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Main Content

Keep your flock laying year round

By Erin McIntyre

Year Round Eggs


Collecting eggs is one of the most rewarding things about having backyard chickens. There’s no denying enjoying the fruits of your hens’ labors are a definite advantage to keeping a flock.

But when the days shorten and winter approaches, nature triggers a physical reaction in the hens that slows their laying habits, which can leave you with fewer eggs to collect, or none at all.

When faced with feeding their chickens for months with little return, some chicken owners opt to fool their chickens’ biological clock a little bit with supplementary light. This is an easy, simple way to ensure you’ll still receive maximum egg production even when the sun isn’t out long enough to do the job for you.

After the summer solstice, the amount of daylight decreases gradually until the shortest day of the year, the winter solstice. After the amount of light dips below 11 hours per day, the hens’ bodies stop producing eggs consistently, says Brigid McCrea, Delaware State University associate professor and extension poultry specialist.

The shortening of days provides a trigger for their bodies to know it’s not a good time to reproduce, which is the point of eggs.

While chicken owners think of the purpose of eggs as being destined for the plate, in nature, eggs are about hatching chicks and procreation.

Some varieties of fowl are bred to keep laying through the first winter of their lives, and owners won’t notice much of a slowdown. But that changes as the hens grow older, McCrea says.

One of the misconceptions about supplementing light is the idea that hens will have a shorter lifespan or shorter laying time if you “fool” their bodies into laying, McCrea says.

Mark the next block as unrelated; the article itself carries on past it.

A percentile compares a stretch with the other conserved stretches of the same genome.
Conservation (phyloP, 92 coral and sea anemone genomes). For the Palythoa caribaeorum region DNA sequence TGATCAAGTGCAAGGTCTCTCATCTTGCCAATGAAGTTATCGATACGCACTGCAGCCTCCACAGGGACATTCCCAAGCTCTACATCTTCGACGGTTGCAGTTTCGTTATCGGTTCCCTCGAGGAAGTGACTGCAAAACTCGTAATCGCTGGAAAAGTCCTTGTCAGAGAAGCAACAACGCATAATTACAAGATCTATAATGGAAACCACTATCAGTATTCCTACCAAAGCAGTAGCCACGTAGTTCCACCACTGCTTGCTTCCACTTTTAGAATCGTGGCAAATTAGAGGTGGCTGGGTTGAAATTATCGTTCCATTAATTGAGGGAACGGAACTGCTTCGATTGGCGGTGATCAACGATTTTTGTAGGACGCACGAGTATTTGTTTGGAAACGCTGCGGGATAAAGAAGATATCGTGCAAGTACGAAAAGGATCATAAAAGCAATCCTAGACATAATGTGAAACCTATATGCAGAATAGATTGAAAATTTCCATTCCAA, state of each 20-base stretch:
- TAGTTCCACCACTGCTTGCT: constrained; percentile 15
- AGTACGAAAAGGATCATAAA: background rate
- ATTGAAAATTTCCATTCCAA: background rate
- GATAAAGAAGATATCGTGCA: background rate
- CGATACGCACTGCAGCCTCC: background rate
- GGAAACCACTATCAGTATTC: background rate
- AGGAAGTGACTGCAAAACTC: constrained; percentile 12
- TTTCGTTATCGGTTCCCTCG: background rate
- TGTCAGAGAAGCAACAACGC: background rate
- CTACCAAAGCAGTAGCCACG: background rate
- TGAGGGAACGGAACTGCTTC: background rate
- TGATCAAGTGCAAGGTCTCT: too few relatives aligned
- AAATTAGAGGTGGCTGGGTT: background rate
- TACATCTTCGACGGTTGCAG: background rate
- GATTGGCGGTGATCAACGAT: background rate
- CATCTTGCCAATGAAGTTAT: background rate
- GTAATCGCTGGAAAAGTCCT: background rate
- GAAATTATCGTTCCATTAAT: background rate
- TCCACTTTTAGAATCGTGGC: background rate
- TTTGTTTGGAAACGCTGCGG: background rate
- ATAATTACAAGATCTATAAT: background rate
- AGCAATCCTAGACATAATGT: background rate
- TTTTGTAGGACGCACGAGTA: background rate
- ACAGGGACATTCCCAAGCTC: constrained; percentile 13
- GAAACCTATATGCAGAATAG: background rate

“Chickens don’t run out of their appropriate number of eggs in their lifetimes,” she says. “Even if a bird laid (eggs) every day for 10 years, that would be nowhere near running out.”

A Simple Setup

McCrea’s tips for keeping your hens laying through the darkest part of winter include being safe and not overdoing it. Add just a couple of hours of light in the morning or night, she says.

This can be accomplished with a simple setup, including a timer. If you have a small coop, it might require only a single light bulb providing full-spectrum light.

This requires less light than most people realize, McCrea says. For high-production laying breeds, such as leghorns, you need the chickens to be exposed to only half a foot-candle, a measurement of light. Half a foot-candle is exactly what it sounds like — you could see the distance of half a foot in that light, which is dimmer than you would think.

“If you took newsprint and stuck it six inches in front of your nose, could you read it?” she says.

Check to see how bright the light appears to the birds when they’re on the floor of the coop or their perches, McCrea recommends.

Often, a single light will do the job, and if it’s secured in a place where chickens can’t peck at it, and it won’t come into contact with bedding or other flammable materials in the coop, it will be safe.

McCrea cautions against using the heat lamps used for brooding chicks for lighting the coop.

“Heat lamps are for heat, not for light, and to make them do double duty messes with your birds,” she says.

If your supplementary light is too bright or lasts too long, it could trigger unwanted reactions with your birds, McCrea says. One of those consequences is a photorefractory response, which causes the chickens to stop laying eggs and molt — something you don’t want happening in wintertime.

There’s no hard and fast rule about whether to supplement light in the morning, the evening, or both, as long as the total amount of light adds up to 14 hours. Some people like to supplement light in the morning, so their chickens just get up a little early and lay their eggs earlier in the day. This also helps if you want to collect eggs before they have a chance to freeze in the nesting boxes.

Others prefer to extend the end of the day so they can see their chickens after they get home from work. It’s really up to you, McCrea says.

“You need to know your own flock,” she says, and do what works best for the birds and for you.